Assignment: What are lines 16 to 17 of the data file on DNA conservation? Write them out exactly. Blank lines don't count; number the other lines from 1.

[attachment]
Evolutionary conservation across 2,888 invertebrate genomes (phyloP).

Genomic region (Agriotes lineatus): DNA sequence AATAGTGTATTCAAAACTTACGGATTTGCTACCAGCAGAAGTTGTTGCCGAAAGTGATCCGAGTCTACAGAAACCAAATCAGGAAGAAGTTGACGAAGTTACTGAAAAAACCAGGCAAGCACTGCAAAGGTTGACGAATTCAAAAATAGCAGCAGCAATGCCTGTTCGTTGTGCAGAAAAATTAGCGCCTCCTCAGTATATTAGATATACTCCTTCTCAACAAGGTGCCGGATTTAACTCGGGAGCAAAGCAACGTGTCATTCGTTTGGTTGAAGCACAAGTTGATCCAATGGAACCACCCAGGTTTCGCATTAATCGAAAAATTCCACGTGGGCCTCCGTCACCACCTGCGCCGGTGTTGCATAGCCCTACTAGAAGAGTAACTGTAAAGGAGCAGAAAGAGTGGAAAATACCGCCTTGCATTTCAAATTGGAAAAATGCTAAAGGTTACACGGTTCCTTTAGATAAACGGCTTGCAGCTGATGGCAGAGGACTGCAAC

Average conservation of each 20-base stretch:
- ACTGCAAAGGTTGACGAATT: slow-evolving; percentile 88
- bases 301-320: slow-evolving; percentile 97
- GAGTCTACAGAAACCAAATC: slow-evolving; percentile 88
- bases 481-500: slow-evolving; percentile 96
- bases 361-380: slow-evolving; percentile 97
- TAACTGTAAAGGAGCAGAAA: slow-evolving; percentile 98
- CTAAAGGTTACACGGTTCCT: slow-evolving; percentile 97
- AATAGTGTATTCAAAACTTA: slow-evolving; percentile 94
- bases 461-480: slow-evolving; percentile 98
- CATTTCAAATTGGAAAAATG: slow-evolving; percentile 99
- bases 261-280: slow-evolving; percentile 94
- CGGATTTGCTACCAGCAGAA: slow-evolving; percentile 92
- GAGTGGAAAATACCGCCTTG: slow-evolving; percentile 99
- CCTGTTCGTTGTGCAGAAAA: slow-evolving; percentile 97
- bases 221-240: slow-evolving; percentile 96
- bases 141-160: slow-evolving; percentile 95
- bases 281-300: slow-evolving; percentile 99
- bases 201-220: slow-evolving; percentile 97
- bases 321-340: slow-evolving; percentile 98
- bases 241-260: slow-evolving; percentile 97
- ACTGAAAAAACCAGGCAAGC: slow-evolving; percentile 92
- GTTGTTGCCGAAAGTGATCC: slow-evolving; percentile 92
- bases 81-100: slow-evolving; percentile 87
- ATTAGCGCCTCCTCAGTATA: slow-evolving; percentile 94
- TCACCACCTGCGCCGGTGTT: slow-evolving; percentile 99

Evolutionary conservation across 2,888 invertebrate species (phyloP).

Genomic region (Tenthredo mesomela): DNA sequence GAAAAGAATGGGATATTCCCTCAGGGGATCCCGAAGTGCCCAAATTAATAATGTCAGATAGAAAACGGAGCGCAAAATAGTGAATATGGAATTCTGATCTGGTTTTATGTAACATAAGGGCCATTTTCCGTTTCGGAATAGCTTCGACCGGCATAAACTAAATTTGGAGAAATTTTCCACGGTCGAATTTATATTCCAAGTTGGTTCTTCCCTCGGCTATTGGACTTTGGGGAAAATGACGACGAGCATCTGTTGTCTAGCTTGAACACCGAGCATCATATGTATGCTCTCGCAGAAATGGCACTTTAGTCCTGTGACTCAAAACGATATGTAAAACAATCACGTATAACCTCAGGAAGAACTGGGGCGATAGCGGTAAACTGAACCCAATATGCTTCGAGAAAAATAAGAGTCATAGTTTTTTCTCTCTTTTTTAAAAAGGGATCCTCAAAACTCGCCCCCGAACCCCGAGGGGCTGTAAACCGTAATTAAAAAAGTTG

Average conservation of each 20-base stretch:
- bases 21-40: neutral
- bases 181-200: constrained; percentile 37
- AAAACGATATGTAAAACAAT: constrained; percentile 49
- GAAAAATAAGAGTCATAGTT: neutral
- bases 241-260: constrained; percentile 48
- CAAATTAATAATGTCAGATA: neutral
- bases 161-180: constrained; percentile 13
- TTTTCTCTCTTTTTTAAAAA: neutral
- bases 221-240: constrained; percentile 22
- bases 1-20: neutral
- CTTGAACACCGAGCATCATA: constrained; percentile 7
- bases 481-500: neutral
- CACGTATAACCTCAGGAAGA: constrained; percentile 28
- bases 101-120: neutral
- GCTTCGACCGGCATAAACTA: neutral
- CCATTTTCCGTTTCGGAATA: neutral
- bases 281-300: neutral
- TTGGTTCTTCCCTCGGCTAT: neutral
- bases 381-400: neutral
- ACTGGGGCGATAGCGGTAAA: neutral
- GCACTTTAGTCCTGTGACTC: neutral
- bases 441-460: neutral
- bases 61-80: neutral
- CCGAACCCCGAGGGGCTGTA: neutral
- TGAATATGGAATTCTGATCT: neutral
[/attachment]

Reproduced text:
- GAGTGGAAAATACCGCCTTG: slow-evolving; percentile 99
- CCTGTTCGTTGTGCAGAAAA: slow-evolving; percentile 97